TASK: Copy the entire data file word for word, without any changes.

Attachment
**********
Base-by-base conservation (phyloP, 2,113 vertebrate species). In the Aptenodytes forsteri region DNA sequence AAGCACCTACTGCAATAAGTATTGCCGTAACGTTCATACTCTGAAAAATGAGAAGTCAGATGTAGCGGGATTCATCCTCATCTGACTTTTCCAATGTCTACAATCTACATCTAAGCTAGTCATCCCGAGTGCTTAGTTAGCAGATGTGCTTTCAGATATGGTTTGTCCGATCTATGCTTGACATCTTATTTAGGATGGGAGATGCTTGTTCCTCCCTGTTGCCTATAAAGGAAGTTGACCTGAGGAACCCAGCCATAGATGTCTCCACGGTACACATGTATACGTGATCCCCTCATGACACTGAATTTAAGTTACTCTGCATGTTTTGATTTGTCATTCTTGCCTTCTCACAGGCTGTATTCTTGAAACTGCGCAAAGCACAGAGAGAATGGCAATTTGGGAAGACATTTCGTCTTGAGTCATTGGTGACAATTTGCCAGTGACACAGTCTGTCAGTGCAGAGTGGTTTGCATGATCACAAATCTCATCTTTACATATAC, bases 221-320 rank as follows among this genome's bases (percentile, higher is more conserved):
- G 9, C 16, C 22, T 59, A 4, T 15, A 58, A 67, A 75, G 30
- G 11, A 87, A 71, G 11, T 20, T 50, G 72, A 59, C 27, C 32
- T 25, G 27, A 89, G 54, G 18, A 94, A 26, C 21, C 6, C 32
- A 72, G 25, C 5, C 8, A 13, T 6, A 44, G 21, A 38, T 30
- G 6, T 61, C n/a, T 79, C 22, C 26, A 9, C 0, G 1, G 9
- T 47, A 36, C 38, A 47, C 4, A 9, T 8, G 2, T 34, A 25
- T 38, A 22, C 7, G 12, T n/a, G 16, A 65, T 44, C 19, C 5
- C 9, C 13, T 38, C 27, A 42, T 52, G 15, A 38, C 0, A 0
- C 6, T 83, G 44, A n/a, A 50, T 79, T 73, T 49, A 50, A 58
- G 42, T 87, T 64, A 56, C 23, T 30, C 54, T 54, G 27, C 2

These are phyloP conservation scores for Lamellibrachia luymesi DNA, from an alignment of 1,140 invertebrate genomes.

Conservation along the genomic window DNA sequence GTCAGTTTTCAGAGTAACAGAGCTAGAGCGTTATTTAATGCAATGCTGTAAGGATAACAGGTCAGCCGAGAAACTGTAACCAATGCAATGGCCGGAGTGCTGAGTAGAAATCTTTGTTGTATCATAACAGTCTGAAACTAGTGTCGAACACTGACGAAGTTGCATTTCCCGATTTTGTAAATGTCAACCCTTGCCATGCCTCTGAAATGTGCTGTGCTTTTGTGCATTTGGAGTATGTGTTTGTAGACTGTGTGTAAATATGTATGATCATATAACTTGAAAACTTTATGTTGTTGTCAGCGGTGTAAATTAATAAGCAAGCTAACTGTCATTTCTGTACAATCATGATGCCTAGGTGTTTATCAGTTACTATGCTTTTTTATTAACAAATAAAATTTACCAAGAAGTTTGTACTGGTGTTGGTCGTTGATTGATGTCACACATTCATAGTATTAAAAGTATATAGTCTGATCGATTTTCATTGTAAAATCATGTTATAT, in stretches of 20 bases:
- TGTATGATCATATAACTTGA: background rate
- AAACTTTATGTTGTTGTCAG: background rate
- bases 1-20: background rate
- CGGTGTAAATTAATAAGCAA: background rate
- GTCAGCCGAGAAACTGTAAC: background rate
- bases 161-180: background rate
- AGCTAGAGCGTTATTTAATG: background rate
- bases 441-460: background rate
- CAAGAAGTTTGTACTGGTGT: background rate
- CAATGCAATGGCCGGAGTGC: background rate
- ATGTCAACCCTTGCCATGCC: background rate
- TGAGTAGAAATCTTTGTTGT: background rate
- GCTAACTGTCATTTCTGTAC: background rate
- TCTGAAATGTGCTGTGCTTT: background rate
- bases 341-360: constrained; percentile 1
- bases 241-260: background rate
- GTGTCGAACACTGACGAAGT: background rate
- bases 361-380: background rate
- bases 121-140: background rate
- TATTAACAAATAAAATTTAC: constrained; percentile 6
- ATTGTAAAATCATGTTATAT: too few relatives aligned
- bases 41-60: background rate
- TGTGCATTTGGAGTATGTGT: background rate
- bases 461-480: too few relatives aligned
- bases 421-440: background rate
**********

Base-by-base conservation (phyloP, 2,113 vertebrate species). In the Aptenodytes forsteri region DNA sequence AAGCACCTACTGCAATAAGTATTGCCGTAACGTTCATACTCTGAAAAATGAGAAGTCAGATGTAGCGGGATTCATCCTCATCTGACTTTTCCAATGTCTACAATCTACATCTAAGCTAGTCATCCCGAGTGCTTAGTTAGCAGATGTGCTTTCAGATATGGTTTGTCCGATCTATGCTTGACATCTTATTTAGGATGGGAGATGCTTGTTCCTCCCTGTTGCCTATAAAGGAAGTTGACCTGAGGAACCCAGCCATAGATGTCTCCACGGTACACATGTATACGTGATCCCCTCATGACACTGAATTTAAGTTACTCTGCATGTTTTGATTTGTCATTCTTGCCTTCTCACAGGCTGTATTCTTGAAACTGCGCAAAGCACAGAGAGAATGGCAATTTGGGAAGACATTTCGTCTTGAGTCATTGGTGACAATTTGCCAGTGACACAGTCTGTCAGTGCAGAGTGGTTTGCATGATCACAAATCTCATCTTTACATATAC, bases 221-320 rank as follows among this genome's bases (percentile, higher is more conserved):
- G 9, C 16, C 22, T 59, A 4, T 15, A 58, A 67, A 75, G 30
- G 11, A 87, A 71, G 11, T 20, T 50, G 72, A 59, C 27, C 32
- T 25, G 27, A 89, G 54, G 18, A 94, A 26, C 21, C 6, C 32
- A 72, G 25, C 5, C 8, A 13, T 6, A 44, G 21, A 38, T 30
- G 6, T 61, C n/a, T 79, C 22, C 26, A 9, C 0, G 1, G 9
- T 47, A 36, C 38, A 47, C 4, A 9, T 8, G 2, T 34, A 25
- T 38, A 22, C 7, G 12, T n/a, G 16, A 65, T 44, C 19, C 5
- C 9, C 13, T 38, C 27, A 42, T 52, G 15, A 38, C 0, A 0
- C 6, T 83, G 44, A n/a, A 50, T 79, T 73, T 49, A 50, A 58
- G 42, T 87, T 64, A 56, C 23, T 30, C 54, T 54, G 27, C 2

These are phyloP conservation scores for Lamellibrachia luymesi DNA, from an alignment of 1,140 invertebrate genomes.

Conservation along the genomic window DNA sequence GTCAGTTTTCAGAGTAACAGAGCTAGAGCGTTATTTAATGCAATGCTGTAAGGATAACAGGTCAGCCGAGAAACTGTAACCAATGCAATGGCCGGAGTGCTGAGTAGAAATCTTTGTTGTATCATAACAGTCTGAAACTAGTGTCGAACACTGACGAAGTTGCATTTCCCGATTTTGTAAATGTCAACCCTTGCCATGCCTCTGAAATGTGCTGTGCTTTTGTGCATTTGGAGTATGTGTTTGTAGACTGTGTGTAAATATGTATGATCATATAACTTGAAAACTTTATGTTGTTGTCAGCGGTGTAAATTAATAAGCAAGCTAACTGTCATTTCTGTACAATCATGATGCCTAGGTGTTTATCAGTTACTATGCTTTTTTATTAACAAATAAAATTTACCAAGAAGTTTGTACTGGTGTTGGTCGTTGATTGATGTCACACATTCATAGTATTAAAAGTATATAGTCTGATCGATTTTCATTGTAAAATCATGTTATAT, in stretches of 20 bases:
- TGTATGATCATATAACTTGA: background rate
- AAACTTTATGTTGTTGTCAG: background rate
- bases 1-20: background rate
- CGGTGTAAATTAATAAGCAA: background rate
- GTCAGCCGAGAAACTGTAAC: background rate
- bases 161-180: background rate
- AGCTAGAGCGTTATTTAATG: background rate
- bases 441-460: background rate
- CAAGAAGTTTGTACTGGTGT: background rate
- CAATGCAATGGCCGGAGTGC: background rate
- ATGTCAACCCTTGCCATGCC: background rate
- TGAGTAGAAATCTTTGTTGT: background rate
- GCTAACTGTCATTTCTGTAC: background rate
- TCTGAAATGTGCTGTGCTTT: background rate
- bases 341-360: constrained; percentile 1
- bases 241-260: background rate
- GTGTCGAACACTGACGAAGT: background rate
- bases 361-380: background rate
- bases 121-140: background rate
- TATTAACAAATAAAATTTAC: constrained; percentile 6
- ATTGTAAAATCATGTTATAT: too few relatives aligned
- bases 41-60: background rate
- TGTGCATTTGGAGTATGTGT: background rate
- bases 461-480: too few relatives aligned
- bases 421-440: background rate